Meditations in nature: The phantom of the forest

by Susie Curtin.

It is not often that I set out into the woods with an agenda, but I have recently discovered a part of the forest that is home to a goshawk, and I feel sure on such a bright sunny autumn day as this, that if I sit here quietly from my vantage point in its territory, I will be rewarded with another brief glimpse of its magnificence.
For those of you who have been fortunate enough to witness the gymnastic, shape-shifting flight of this large hawk darting through the tree trunks, you will know why I have been left wanting more.
In a lifetime of bird watching, I have barely seen these mysterious hawks despite always looking out for them whenever I have been out in extensive woodlands.
Although they are the largest of all our hawks, they are the most secretive and elusive, thus their nickname of ‘phantom of the forest’.

But last week, just by chance, I happened to spot a pair flying tandem here over the treetops, their distinctive broad, barred wings clearly visible against the blue sky.
Then, beneath the canopy, I watched in awe as one of them sped effortlessly through the branches and tree trunks, folding and unfolding its wings and tail as it did so.
With its storm-grey back, fierce crimson eyes and a flash of white barring, twice the size of its sparrowhawk cousin, it was unmistakable.
Then, like a phantom, it vaporised amid the conifers and was impossible to detect again. It was over in a couple of seconds, but the thrill of that moment stayed with me for days. A goshawk is the epitome of ‘wildness’.
These extraordinary birds were once driven to extinction in the UK, and they are still the most persecuted of our birds of prey, for they are ferocious hunters taking pheasant, corvids, pigeons, squirrels and rabbits following a long agile chase or a sudden ambush.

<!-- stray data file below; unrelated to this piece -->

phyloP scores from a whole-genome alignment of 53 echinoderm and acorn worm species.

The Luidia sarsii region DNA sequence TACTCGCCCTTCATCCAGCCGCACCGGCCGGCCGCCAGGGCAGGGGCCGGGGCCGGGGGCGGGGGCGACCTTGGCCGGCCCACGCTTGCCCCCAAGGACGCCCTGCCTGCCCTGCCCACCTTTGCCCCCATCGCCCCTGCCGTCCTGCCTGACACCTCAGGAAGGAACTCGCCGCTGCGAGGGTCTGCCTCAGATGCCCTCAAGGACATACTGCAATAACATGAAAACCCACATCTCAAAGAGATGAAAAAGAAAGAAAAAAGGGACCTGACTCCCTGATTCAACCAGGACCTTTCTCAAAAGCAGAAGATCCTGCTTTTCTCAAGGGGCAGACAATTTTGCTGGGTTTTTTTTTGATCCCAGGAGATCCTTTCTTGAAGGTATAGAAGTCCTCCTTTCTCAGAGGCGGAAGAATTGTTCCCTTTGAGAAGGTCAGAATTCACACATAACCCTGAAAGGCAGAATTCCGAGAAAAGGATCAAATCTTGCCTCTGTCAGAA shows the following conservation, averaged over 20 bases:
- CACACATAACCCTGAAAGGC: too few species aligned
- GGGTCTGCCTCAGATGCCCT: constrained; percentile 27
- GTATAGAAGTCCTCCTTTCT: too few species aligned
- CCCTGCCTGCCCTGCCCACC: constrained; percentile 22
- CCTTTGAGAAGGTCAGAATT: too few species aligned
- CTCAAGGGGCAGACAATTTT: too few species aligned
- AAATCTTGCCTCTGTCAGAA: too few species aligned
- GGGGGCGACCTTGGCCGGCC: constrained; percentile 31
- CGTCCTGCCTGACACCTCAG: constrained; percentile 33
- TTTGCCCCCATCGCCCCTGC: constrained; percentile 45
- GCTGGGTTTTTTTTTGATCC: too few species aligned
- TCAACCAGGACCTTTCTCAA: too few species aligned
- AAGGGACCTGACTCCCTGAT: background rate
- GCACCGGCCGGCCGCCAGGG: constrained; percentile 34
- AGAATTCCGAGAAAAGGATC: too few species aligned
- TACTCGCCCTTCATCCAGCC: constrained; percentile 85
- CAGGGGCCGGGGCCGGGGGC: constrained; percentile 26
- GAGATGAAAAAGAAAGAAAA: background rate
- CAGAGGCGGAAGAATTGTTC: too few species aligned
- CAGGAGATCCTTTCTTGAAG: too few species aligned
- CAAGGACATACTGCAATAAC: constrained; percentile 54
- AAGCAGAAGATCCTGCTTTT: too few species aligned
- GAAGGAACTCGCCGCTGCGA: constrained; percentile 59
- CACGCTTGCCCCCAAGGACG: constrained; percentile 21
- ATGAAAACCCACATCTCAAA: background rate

Deliberate re-introductions and falconry escapees have enabled the population to recover slightly, but still there are only about 400 breeding pairs.

Late morning has now become late afternoon, and I have only had a momentary glimpse of my hawk through the birch canopy – a sighting that left more doubt than certainty.
Was that really them?

My attention is drawn to the late flying dragonflies, the speckled wood and comma butterflies that grace the path, a solitary red kite and a pair of buzzards that soar on the thermals and disappear.
The spotted flycatchers have left for home in tropical Africa and there are just a handful of swallows to be seen as autumn draws in.

Eventually, I call it a day, gather my belongings and follow the track alongside the field margin.
As I turn the corner, still feeling slightly disappointed at not having had a good sighting, there before my eyes is a white hart and a small herd of fallow deer. They stop to look at me before trotting deep into the undergrowth.
Immediately my disappointment gives way to gratitude – such an unexpected delight to end the day. Perhaps it is enough after all just to know that my hawks are here whether I see them or not. It has still been a therapeutic, peaceful day immersed in nature.

Dr Susie Curtin, email

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